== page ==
Robin Hood: Prince of Thieves came out during a very influential time in my life. I was young enough for the neighbors to laugh when I built my first yarn-and-stick bow, yet old enough to get into trouble for threatening to cut their hearts out with spoons.
Less intimidating when it’s a 7-year-old.
So it’s no surprise that, at 7, I was a bit too immature to grasp the deeper story behind a movie like this. As a child I was so wrapped up in the sword fighting, the bow shooting, and the Morgan Freeman-ing, that I missed the important lessons. Lessons like how to choose your allies. Why safety nets for the lower classes are important. And why constructing an Ewok village is never a solution.
No matter how long you stare, tiny dancing bears will never appear.
Re-watch this movie as an adult, however, and another story emerges. The classic “Steal from the rich and give to the poor.” goes out the window. You start to realize that Prince of Thieves is more of a “Run a political battle that legitimizes your nobility by using the suffering poor.” kind of jam.
Don’t believe me? Here are a few reasons why the Sheriff and Robin Hood are both impostors, and they’re both trying to fill a power vacuum by exploiting the peasantry.
The Sheriff Of Nottingham Is An Upstart Peasant, According To Deleted Scenes
King Richard is away on business–business being the polite term for slaughtering foreigners in another crusade. In his absence the scheming Sheriff has begun to usurp his throne, having grown so influential in the lands around Nottinghamshire that he believes himself a candidate to wear the Pointy Gold Hat.
But here’s the thing about the Sheriff; he’s not even nobility. The Sheriff is secretly of common birth, which places him and his descendants squarely outside the line of succession. In a deleted scene it’s revealed that the old witch and royal adviser, Mortianna, is actually the Sheriff’s mother. She switched some noblewoman’s baby with her own, thus placing her peasant son in a position of power.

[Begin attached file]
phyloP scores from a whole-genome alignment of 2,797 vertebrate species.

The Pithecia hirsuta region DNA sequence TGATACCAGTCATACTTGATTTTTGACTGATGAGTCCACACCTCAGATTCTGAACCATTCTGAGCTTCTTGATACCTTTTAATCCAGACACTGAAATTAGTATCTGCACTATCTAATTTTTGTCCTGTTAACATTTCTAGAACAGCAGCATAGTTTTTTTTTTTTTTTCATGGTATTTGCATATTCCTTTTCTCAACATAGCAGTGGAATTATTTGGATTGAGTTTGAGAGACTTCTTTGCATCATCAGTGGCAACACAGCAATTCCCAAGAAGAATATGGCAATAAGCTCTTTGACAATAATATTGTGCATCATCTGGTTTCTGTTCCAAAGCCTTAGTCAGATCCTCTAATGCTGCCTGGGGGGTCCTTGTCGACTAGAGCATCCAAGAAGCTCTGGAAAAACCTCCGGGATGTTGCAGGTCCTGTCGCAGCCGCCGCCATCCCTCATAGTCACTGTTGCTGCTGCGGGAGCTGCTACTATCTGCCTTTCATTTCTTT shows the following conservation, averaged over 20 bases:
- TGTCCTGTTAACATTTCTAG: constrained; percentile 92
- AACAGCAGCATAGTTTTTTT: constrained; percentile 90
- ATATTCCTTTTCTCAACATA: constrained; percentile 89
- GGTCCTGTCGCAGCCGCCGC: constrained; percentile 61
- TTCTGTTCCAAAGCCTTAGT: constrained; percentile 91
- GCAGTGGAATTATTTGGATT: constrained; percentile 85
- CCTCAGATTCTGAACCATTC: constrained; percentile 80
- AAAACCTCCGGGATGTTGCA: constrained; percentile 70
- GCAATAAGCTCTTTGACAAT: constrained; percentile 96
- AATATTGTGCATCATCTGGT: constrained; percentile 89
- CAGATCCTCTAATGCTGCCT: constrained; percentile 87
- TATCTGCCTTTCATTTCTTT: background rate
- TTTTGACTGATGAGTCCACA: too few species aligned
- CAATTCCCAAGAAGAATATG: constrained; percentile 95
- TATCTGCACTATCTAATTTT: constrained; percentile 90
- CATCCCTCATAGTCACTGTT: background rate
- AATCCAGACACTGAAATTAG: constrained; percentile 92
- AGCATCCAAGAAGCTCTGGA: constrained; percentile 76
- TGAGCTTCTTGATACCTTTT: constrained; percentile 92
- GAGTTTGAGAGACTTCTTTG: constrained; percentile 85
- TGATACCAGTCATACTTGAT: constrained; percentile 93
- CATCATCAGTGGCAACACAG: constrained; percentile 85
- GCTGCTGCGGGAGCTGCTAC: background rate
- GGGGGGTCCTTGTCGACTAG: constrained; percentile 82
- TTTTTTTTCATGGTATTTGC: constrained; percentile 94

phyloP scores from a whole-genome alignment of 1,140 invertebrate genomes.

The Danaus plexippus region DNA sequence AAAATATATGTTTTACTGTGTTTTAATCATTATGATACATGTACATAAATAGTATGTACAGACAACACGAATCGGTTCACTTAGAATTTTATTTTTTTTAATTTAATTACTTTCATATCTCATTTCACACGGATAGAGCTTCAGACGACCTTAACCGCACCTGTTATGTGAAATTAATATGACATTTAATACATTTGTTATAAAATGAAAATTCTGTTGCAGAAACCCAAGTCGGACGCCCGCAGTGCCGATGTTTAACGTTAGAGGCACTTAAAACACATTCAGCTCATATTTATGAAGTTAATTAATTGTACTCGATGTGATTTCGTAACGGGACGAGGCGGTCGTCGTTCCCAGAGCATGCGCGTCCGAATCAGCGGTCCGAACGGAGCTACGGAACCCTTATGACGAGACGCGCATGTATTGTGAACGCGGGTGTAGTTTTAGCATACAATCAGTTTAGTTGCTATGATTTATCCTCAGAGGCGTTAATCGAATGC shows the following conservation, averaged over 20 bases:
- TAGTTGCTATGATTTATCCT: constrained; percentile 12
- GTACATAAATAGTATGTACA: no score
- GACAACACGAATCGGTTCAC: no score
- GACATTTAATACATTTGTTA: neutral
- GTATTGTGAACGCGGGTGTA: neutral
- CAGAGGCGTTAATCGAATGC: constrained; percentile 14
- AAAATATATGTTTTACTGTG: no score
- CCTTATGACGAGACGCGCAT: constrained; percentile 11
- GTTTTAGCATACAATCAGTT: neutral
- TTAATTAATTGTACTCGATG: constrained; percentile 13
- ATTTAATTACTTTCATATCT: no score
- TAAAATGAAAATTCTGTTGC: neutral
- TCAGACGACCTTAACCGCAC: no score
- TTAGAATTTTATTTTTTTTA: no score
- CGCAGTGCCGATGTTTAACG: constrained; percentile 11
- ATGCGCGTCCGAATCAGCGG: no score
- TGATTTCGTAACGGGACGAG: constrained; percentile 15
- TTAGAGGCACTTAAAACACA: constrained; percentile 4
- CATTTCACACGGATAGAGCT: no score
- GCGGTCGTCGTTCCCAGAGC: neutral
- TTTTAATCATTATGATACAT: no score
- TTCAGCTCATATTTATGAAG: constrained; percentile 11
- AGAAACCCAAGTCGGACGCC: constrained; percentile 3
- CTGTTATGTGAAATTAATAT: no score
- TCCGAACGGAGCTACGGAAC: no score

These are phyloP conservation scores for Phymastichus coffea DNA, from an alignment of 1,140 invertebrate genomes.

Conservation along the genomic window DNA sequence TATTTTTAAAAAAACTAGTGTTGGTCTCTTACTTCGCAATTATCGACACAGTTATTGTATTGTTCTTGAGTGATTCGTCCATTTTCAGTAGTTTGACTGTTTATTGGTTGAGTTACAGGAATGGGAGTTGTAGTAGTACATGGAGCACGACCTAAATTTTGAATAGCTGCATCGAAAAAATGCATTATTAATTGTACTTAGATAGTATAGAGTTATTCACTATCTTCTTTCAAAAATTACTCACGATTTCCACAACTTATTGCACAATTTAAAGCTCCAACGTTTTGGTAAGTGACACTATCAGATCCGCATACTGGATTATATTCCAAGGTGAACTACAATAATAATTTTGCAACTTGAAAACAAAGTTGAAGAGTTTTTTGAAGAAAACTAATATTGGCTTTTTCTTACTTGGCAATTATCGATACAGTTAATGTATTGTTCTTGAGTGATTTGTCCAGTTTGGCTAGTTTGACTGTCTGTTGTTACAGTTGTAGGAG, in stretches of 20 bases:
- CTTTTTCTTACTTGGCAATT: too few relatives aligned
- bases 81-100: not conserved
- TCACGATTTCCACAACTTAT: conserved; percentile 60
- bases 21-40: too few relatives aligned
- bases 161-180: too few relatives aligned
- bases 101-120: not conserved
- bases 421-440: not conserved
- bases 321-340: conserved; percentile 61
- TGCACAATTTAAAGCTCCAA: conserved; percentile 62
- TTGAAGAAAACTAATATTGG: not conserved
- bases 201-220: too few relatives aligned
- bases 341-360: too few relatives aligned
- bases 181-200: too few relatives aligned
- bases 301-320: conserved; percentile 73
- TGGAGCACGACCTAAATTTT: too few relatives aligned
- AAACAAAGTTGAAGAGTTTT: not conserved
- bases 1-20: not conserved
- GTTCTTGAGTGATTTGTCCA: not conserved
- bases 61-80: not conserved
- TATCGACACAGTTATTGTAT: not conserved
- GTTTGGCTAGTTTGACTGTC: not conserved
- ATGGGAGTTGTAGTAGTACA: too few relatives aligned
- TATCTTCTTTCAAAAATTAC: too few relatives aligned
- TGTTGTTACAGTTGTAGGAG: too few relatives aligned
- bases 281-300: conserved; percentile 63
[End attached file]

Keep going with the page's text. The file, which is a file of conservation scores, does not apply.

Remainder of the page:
This may seem like a little twist the writers threw in for fun, but I believe it was intended to serve as a greater contrast between our antagonist Sheriff George, and Robin of Locksley. Because…
Robin Hood Is Also An Upstart Peasant
How dare I accuse Robin of Locksley of being a peasant in noble’s clothing?
Firstly, let’s consider Robin’s weapon of choice; the English Longbow. While the nobility sometimes trained with bows, it was largely left to the middle and lower classes to take up archery and hunting for sport and recreation. This practice gave the king a body of conscripts to call upon in times of war. The poor needed bow skills to keep themselves fed (as seen in the movie) while the middle classes were encouraged to keep the art of archery alive for cultural reasons, which can be seen in a decree by Edward III.
Every noble in this movie, from the elder Lord Locksley, to Marian, to the Sheriff himself, grab for the sword when they’re in danger. Whereas Robin loves him some bow. And only Robin carries the bow (at first). Even when it’s common soldiers on-screen doing the shooting, they wield crossbows. Not longbows. Not even the displaced peasants of Sherwood carry bows. They carry sticks…sticks that don’t even shoot other sticks. That is, until Robin comes along.